Mid-afternoon, July, and the air is clouded with flies and the heady smell of meadowsweet and honeysuckle. Beyond the margins of the village, the fields are fringed with hedgerows which cascade into colour. The first sloes dot the blackthorn; one or two carry a tinge of red, a promise of autumn and wine. A wren snickers amongst the fuzz of a coppiced hazel.
From one of the tall ashes, a buzzard croaks its thin, reedy call. A piece of shadow detaches from the tree as the buzzard unfolds into flight, still calling. We watch as a peregrine coasts above the hedges and swings higher to mob the buzzard. Another peregrine appears from the south, the two of them lazily jinking and turning at the buzzard, the rapid and powerful strokes of their wings contrasting with the insouciant flap of the buzzard. It is some time before they tire of the game, playground bullies who have elicited no response from their victim.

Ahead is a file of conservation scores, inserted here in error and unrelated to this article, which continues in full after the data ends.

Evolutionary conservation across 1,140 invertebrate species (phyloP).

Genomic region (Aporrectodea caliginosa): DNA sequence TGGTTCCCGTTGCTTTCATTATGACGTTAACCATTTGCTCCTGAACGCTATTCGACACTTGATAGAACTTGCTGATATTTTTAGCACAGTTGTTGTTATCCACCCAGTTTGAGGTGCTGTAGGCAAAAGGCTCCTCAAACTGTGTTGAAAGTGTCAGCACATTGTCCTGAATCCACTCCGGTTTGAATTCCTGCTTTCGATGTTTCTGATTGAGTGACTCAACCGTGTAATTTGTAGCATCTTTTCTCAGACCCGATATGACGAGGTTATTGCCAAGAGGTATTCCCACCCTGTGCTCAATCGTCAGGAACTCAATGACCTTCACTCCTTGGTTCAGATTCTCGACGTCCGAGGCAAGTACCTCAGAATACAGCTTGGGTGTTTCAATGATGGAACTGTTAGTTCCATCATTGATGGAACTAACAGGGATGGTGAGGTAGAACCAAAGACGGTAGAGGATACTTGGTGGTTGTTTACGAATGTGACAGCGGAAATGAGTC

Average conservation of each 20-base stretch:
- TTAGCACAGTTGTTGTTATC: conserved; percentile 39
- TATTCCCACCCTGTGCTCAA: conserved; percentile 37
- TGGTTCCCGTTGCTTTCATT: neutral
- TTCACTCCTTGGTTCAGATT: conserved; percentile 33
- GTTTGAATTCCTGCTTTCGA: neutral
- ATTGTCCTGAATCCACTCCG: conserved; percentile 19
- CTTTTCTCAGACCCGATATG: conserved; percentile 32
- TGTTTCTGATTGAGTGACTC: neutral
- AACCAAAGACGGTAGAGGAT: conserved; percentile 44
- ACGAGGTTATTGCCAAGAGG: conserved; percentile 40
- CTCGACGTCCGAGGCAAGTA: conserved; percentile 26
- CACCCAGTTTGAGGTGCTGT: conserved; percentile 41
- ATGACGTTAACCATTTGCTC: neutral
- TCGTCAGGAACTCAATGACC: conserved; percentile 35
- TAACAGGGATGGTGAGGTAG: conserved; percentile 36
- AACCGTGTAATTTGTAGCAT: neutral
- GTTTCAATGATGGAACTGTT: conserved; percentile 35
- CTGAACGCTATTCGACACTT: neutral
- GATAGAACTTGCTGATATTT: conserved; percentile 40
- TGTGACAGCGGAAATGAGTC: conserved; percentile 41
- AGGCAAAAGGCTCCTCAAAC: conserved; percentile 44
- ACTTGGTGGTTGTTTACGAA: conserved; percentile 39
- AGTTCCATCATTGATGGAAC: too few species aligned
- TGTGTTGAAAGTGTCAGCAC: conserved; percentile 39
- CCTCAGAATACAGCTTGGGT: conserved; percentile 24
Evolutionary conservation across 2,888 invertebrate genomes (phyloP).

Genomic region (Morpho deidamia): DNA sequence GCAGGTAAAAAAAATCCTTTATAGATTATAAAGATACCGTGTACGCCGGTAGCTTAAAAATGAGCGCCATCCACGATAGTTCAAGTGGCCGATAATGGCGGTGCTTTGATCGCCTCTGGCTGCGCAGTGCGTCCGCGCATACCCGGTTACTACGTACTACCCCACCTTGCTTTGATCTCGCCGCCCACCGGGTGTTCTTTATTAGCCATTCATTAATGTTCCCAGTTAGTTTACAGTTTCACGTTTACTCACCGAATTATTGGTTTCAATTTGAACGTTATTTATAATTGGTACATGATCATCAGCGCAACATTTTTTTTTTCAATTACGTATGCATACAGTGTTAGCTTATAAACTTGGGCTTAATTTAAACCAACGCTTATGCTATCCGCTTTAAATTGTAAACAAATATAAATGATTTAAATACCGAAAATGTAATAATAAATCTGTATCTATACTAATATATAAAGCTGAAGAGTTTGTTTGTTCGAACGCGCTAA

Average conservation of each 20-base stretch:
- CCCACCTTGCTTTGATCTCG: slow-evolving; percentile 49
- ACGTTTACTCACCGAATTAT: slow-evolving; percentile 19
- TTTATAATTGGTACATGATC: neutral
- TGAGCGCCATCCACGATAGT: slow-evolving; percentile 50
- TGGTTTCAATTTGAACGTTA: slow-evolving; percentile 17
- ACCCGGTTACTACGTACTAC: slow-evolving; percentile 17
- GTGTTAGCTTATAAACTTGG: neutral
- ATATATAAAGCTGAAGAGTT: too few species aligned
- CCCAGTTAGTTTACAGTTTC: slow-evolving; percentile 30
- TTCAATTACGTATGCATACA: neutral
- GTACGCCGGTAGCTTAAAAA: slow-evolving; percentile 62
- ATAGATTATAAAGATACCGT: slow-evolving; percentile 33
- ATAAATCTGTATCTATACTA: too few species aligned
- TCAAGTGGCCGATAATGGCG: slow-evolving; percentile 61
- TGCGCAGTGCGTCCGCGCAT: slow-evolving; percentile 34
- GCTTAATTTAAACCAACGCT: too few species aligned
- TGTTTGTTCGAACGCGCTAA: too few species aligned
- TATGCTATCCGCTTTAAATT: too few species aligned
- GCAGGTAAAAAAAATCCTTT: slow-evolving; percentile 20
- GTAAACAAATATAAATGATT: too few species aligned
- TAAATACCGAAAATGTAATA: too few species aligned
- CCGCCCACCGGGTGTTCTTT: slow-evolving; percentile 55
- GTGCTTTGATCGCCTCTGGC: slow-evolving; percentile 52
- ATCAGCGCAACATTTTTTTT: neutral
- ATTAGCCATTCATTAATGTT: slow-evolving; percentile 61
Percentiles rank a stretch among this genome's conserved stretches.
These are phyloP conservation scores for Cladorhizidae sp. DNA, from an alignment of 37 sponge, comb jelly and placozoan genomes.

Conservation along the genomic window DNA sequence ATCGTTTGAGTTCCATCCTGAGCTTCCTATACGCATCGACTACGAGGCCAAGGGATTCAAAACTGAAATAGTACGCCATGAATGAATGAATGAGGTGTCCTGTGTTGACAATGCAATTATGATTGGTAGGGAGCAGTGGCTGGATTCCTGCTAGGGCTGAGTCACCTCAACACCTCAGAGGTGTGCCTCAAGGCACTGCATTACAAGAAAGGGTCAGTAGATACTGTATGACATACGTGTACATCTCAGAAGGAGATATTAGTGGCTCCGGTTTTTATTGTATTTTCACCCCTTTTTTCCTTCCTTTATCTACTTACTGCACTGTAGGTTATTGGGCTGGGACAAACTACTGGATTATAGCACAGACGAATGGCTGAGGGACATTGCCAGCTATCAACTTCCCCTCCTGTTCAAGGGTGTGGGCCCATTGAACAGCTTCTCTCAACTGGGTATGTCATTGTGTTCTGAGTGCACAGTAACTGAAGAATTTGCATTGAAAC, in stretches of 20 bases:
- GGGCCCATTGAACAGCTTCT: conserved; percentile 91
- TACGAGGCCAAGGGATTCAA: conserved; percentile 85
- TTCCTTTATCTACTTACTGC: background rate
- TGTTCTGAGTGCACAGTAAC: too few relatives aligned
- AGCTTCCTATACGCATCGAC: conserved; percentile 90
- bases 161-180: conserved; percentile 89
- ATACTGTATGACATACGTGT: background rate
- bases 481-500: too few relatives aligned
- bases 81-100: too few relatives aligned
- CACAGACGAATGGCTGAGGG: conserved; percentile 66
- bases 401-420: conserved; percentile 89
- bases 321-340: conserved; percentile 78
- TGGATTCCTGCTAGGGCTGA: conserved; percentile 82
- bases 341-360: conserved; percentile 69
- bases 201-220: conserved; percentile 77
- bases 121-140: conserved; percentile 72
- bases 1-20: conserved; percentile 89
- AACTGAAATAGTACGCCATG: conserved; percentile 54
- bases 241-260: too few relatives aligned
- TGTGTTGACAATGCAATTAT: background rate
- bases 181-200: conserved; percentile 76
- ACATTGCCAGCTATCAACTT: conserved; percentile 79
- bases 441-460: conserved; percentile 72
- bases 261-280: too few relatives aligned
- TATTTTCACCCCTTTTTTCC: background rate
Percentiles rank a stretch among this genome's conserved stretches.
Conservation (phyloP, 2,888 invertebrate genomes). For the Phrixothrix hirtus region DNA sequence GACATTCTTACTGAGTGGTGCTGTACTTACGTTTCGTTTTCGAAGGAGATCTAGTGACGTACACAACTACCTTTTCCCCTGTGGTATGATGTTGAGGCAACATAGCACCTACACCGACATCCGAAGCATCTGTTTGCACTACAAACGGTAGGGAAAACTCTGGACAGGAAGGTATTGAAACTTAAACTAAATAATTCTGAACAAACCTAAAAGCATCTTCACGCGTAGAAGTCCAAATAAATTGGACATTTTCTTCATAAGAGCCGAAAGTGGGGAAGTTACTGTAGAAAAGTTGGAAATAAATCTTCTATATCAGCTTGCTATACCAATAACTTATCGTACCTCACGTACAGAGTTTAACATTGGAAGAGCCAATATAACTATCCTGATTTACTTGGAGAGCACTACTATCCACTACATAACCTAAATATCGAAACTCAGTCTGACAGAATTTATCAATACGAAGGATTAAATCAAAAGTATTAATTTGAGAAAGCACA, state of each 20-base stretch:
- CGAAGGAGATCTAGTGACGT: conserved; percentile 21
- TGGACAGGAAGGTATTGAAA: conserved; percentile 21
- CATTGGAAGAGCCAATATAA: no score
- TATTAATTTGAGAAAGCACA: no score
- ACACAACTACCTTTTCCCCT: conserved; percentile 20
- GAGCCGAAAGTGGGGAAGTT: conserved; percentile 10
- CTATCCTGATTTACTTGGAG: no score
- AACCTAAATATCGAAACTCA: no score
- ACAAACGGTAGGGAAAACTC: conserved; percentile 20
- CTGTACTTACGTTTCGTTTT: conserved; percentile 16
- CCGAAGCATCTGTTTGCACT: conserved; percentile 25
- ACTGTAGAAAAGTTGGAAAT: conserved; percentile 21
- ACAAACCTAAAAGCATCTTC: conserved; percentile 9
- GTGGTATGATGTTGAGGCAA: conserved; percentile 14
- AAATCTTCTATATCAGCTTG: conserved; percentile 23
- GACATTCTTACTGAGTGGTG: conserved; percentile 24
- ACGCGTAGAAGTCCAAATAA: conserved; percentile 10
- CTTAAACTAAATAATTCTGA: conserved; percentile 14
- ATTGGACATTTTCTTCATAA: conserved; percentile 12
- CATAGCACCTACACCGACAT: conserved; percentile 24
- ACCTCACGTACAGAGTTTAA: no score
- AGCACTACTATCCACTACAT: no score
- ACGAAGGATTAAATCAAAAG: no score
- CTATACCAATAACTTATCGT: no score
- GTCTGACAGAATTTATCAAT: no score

It is my first walk in the country for days. I have been away for too long, enduring the minor inconveniences of travel, the foul air of trains and hotels, the glimpses of summer sunshine framed by the tinted glass of meeting rooms. The sun on my neck and shoulders, the drama of the buzzards and peregrines, connect me again to this place I live and love.
We follow the curve of the field upwards towards the lane, an old hollow-way overhung with hawthorn and elder, fringed with cranesbills which glow pink in the westering sun. We talk of nests and territories, of the feeding habits of buzzards and peregrines. In the grass at our feet is a single buzzard feather, rusted brown in the sun. It is a moment of benediction, an offering from the bird whose high call still echoes across the fields.